Wednesday, December 19, 2012
The absence of fear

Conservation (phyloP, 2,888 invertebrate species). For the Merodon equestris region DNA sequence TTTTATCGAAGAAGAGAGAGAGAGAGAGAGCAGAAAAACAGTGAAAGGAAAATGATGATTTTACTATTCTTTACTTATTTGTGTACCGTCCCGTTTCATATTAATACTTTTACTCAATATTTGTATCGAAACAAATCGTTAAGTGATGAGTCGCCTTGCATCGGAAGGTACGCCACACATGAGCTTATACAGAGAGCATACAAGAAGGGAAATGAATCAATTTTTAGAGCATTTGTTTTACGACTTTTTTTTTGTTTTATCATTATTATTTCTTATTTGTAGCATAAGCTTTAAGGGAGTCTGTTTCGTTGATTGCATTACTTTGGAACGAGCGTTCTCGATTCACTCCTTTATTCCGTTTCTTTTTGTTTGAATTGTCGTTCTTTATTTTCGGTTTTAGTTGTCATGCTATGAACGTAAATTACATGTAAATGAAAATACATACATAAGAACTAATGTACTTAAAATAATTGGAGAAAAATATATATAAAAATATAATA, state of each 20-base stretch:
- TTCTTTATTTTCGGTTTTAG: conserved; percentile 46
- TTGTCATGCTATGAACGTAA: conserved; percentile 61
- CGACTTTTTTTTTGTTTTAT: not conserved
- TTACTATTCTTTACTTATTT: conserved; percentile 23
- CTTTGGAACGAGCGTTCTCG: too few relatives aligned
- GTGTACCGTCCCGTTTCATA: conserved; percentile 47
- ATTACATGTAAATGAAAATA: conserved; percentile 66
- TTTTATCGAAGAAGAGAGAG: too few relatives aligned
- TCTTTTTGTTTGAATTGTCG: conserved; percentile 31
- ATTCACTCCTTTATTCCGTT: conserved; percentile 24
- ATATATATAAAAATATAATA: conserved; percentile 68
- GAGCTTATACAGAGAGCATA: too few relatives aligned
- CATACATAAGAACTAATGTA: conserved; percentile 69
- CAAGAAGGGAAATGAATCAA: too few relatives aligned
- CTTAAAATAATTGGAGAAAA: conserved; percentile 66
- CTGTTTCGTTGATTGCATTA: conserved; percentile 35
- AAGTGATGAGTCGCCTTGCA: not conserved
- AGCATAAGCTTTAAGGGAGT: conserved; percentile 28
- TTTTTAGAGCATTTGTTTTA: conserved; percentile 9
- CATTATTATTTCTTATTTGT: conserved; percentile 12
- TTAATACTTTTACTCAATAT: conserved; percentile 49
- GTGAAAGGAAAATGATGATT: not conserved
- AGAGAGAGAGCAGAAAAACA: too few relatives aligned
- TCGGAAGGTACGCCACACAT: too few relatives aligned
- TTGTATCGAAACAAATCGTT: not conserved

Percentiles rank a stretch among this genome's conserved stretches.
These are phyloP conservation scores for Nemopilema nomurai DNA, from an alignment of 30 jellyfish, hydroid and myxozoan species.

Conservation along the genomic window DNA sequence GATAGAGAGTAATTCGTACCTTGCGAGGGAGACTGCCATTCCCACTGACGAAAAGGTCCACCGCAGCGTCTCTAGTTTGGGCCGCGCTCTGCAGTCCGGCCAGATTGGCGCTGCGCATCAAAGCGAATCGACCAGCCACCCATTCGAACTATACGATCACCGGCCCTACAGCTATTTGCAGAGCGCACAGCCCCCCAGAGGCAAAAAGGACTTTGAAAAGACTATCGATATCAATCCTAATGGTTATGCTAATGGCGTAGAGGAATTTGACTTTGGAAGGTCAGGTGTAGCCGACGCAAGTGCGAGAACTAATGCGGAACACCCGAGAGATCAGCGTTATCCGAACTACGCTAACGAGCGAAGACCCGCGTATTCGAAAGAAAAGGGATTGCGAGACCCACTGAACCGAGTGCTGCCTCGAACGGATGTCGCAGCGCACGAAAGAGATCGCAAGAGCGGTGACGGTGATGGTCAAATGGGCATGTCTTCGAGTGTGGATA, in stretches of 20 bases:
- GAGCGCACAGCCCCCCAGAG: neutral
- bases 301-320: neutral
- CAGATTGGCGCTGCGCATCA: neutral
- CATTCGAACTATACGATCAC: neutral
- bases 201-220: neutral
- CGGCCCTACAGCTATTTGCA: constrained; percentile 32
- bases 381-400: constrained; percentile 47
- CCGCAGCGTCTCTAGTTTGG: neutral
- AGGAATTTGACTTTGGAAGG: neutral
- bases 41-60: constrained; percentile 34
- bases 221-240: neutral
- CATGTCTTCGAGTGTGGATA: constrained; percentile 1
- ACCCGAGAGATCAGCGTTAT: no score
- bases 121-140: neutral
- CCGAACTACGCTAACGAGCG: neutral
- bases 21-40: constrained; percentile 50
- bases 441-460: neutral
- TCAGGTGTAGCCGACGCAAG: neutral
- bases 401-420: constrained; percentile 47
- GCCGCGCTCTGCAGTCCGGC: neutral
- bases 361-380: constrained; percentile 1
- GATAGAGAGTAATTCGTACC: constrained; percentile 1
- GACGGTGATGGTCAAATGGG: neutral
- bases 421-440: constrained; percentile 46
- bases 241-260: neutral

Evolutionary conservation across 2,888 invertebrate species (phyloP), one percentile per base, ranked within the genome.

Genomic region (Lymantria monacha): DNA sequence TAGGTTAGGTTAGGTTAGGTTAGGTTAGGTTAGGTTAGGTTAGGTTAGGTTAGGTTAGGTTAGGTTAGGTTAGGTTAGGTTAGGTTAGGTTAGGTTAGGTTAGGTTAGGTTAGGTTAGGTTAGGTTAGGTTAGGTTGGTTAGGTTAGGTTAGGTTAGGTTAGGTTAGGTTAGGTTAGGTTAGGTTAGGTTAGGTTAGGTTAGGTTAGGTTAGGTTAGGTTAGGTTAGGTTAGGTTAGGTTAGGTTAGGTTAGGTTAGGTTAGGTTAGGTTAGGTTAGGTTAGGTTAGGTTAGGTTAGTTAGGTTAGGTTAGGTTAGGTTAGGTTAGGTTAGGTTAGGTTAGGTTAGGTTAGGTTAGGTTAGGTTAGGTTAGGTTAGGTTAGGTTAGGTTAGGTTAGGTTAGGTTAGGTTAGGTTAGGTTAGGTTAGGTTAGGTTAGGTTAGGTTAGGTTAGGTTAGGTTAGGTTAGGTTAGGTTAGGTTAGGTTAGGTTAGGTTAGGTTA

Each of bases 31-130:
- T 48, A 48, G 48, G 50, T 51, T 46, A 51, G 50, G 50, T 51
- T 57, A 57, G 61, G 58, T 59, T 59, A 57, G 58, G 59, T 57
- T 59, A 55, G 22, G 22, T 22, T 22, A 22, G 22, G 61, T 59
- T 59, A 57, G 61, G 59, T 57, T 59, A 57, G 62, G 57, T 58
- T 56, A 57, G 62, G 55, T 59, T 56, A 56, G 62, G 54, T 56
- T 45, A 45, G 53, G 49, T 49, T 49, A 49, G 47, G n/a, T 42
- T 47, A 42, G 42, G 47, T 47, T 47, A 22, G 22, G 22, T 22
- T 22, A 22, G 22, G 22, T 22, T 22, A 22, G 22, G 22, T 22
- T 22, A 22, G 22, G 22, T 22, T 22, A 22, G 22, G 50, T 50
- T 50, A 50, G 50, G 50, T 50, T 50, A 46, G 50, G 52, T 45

Although fear is one of the crucial evolutionary mechanisms for individual survival, in certain situations psychologically normal humans can behave without feeling fear, with a total neglect of potentially lethal risk. A classical situation is when a child is attacked by a predatory animal (or an armed human), and a parent starts an all-out fight against the much stronger attacker, totally neglecting his or her personal safety. This mechanism is present among many species, most notably when a mother behaves fearlessly towards much stronger opposition in order to save her offspring. Ethnomusicologist Joseph Jordania uses the term aphobia for the temporary loss of fear, induced by the release of neurochemicals in the brain which leads to a specificaltered state of consciousness. Jordania calls this state the battle trance. According to him, aphobia supersedes the individual's instinctive fear for selfish survival and well-being, when more evolutionarily important subjects than that individual's own life are in danger. These can be the life of a child, family members, or members of a soldier's unit. Sometimes saving unknown humans or animals can also trigger the temporary loss of fear. Strong religious feelings can also induce aphobia (for example, when martyrs sacrifice themselves without the feeling of fear or pain).Jordania suggested that battle trance and associated loss of fear and pain (known as analgesia) were designed in the course of evolution by forces of natural selection as a survival mechanism, as individual hominids were too weak to stand against the formidable African ground predators after they descended from the relatively safe trees to the ground. The state of battle trance, which can be induced by rhythmic drumming, singing, dancing, body painting, and the use of certain substances, allowed them to lose their individuality, obtain collective identity, and to fight together as a unit without feeling fear and pain, neglecting their personal safety for the evolutionarily more important reason. Unlike the feel of pain, which can be fully absent in some human conditions, there is no such condition as congenital absence of fear (although psychopaths are known to have a much lessened feeling of fear).